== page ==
As many intellectuals have implicated, the overcommercialised and sensationalist haunting investigations we see on shows like “Ghost Adventures” where instruments like tape recorders, radios, computers, and other electrical gadgets are used in the purported communication with denizens of the otherworld are a fashionable equivalent of the mediumistic demonstrations that swept through America in the mid-nineteenth century following infamous Hydesville rappings of Kate and Margaret Fox. While these insipient shows reflect subtle transformations of a counterculture at war against reductionism, scientific positivism, and in some cases atheism they also illuminate some less flattering aspects of the spiritualist movement, explicitly the notion that the empirical validity of survival and life after death are left to occult enthusiasts, amateurs, and dabblers with an inadequate understanding of scientific research. This gaping void in professional interest can probably be ascribed to the negative connotations attached to metaphysics by the contemporary sciences coupled with the “cultishness and sloppiness” of transcommunicative apparatuses and techniques in general. Together they have dismissed parapsychology from the laboratory, from the university, and from the world of critical inquiry, confining it to the superstitious cellars of the past, to explicit memories in books, and to haunted investigations in orphanages, hospitals, and abandoned mental institutions like the Aradale Mental Asylum.
A brief look at individuals who gravitate towards ghost-hunting adventures verifies the above proposition. Some of the most mature of the group–the solemn, stern-faced, and stoic in appearance–are probably radicals hoping to have their eschatological beliefs in survival and an afterlife validated. A second but less inhibited proportion will be there to reconcile their intellectual assessment with intuitive aspects of being and an emotional understanding of the place that cannot be garnered from scholarly books, the internet, and official clinical transcripts from the state library or archives alone. Finally, there will always be a third group consisting mainly of immature minors that partake purely for entertainment purposes: some wish to garner amusement at the expense of the one officiating the investigation whilst others with understated sadistic qualities will enjoy watching the bejesus scared out of their friends or companions. The spectrum of multifarious motivations makes for a synergistic evolution that complacently satisfies some but annoys the hell out of others.
The importance of nocturnal quietude to supranormal manifestation means that the fun doesn’t usually commence until after sunset. Indeed, my companion and I were informed via webmail that we should meet our officiating guide near the asylum’s side entrance roughly 10-15 minutes before 9pm–atmosphere is everything! For me, the administrative procedure of counting participants made for a mellow introduction to the art of ghost hunting, an inhibition of the adrenalin metre that was subsequently reversed when I set my probing eyes upon a plastic container holding an assortment of transcommunicative goodies. These included a pair of night-vision goggles able to facilitate the detection of supranormal manifestations in the visual field; a K-II electromagnetic field (EMF) meter designed to scan electromagnetic frequencies between 30-20,000 Hz; a digital K-type thermometer to measure abnormal fluctuations in room temperatures; a digital voice recorder to record anomalous sounds of paranormal origins; and an interesting gadget called an Ovilus. Designed by engineer Bill Chappell the latter exploits environmental variances in temperature and the electromagnetic field for the sake of contriving phonemes or words. From a paranormal standpoint it allows would-be communicators from ethereal realms the unprecedented, innovative option of flashing up responses to questions posed by their human experimenters on a six-line text display. Entities are delimited to a cocktail of 512 stored words in conjunction with the affirmative ‘yes’ and negative ‘no’ function, revealing the limited scope of linguistic freedom that the device actually offers. All the same newer versions like the Ovilus III and the pocket-sized Ovilus M have improved greatly upon this shortcoming by extending the word database to more than 2,000 words, thus permitting the communicating ‘entity’ a richer and more comprehensive vocabulary.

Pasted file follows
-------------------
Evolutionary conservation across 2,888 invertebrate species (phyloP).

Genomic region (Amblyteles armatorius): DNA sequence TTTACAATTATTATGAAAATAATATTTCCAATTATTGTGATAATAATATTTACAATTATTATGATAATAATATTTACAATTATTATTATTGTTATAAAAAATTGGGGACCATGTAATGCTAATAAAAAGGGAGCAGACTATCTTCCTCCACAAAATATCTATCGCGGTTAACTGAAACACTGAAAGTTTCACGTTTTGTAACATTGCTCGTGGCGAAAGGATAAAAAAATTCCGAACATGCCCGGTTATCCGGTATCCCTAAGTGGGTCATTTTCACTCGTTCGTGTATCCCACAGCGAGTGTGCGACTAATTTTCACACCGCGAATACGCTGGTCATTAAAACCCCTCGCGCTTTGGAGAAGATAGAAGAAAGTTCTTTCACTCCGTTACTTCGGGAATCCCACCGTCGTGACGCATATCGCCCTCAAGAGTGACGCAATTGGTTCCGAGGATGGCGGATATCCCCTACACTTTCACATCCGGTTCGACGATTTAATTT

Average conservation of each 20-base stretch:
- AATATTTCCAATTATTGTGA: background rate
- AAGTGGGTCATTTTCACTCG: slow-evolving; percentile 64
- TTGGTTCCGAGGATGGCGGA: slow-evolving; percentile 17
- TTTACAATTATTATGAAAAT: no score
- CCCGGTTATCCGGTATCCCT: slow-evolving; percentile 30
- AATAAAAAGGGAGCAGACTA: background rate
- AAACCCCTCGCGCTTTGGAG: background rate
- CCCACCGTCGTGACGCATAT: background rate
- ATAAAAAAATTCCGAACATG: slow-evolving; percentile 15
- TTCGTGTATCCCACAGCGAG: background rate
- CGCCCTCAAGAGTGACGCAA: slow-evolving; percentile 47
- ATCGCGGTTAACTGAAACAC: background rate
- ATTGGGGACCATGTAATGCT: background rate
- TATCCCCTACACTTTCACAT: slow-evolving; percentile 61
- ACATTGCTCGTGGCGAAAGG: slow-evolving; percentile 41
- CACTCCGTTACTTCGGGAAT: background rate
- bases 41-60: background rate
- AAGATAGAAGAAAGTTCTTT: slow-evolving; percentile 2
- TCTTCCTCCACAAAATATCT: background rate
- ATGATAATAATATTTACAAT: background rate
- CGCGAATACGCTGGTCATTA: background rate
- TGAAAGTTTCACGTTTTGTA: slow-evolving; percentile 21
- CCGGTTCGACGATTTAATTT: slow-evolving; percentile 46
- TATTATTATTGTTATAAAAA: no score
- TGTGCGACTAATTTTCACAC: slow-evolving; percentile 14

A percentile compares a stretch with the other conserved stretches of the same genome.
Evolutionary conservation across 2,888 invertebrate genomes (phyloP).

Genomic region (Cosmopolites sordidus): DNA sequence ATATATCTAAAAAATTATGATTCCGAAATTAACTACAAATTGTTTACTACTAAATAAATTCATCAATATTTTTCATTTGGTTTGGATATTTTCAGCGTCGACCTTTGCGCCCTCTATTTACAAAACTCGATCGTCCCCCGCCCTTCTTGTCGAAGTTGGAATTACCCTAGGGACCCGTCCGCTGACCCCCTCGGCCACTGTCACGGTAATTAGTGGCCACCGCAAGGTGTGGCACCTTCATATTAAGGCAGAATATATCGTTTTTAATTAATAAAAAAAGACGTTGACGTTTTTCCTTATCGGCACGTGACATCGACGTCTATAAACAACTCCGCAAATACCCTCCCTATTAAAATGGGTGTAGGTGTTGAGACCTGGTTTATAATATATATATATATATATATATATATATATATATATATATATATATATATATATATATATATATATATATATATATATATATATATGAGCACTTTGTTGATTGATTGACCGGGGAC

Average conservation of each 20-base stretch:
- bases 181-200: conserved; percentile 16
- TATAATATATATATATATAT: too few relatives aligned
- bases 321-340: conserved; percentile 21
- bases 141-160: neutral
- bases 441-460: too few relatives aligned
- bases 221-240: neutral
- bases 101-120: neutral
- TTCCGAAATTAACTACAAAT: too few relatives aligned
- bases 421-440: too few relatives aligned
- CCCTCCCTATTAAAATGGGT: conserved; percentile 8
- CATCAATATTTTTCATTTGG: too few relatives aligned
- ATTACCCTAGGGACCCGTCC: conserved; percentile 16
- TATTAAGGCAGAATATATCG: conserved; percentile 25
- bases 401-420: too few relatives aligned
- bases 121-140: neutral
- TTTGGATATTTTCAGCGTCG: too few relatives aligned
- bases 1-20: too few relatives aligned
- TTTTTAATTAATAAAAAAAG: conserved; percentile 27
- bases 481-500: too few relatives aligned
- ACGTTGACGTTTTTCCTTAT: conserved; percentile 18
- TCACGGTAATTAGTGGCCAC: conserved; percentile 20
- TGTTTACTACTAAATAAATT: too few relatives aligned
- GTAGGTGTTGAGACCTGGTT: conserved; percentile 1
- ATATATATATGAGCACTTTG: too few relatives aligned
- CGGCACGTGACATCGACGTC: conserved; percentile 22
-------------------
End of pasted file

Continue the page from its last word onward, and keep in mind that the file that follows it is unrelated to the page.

Underlying the solicitation of transcommunicative electronic equipment is an archetypal model of knowledge linking the human soul or spirit, otherwise known as the vital life force, with the flow of electrical charges responsible for electromagnetism and the transference of energy via a thermal interaction known as heat. Nobody can dispute the reality that the human body is enlivened through an intangible force that transmogrifies electrochemical signals originating in cortical neurons into conscious awareness, into mentation and perception. Nor can anybody deny the greater significance of its latent expression through heat and movement. Inspected closely we see that its absence or withdrawal translates to the cessation of particle oscillation in animated matter which creates thermal energy and heat along with the decoupling of the spatiotemporal interface between consciousness and matter. The phenomenon in question could also be described as the termination of organic life, or death. Naturally the likeness and conceptual alignment between the properties of electromagnetism and the manifest qualities of this intangible life force lures us into a type of reasoning whereby the latter must be conceived in terms of electromagnetic quanta. If this spirit, soul, or vital life force can continue to subsist after psychoneural expiration, then atypical electromagnetic oscillations in the environment may represent one such way through which its subsequent movements may be quantified and studied, right? Here is where electronic and related contraptions come in handy; by amplifying and filtering electromagnetic bandwidths that subsist either on the frontiers or beyond those available to human hearing, transcommunicative equipment like computers, radios, telephones, and tape recorders could help in the discernment of authentic paranormal voices diffused on anomalous frequency ranges.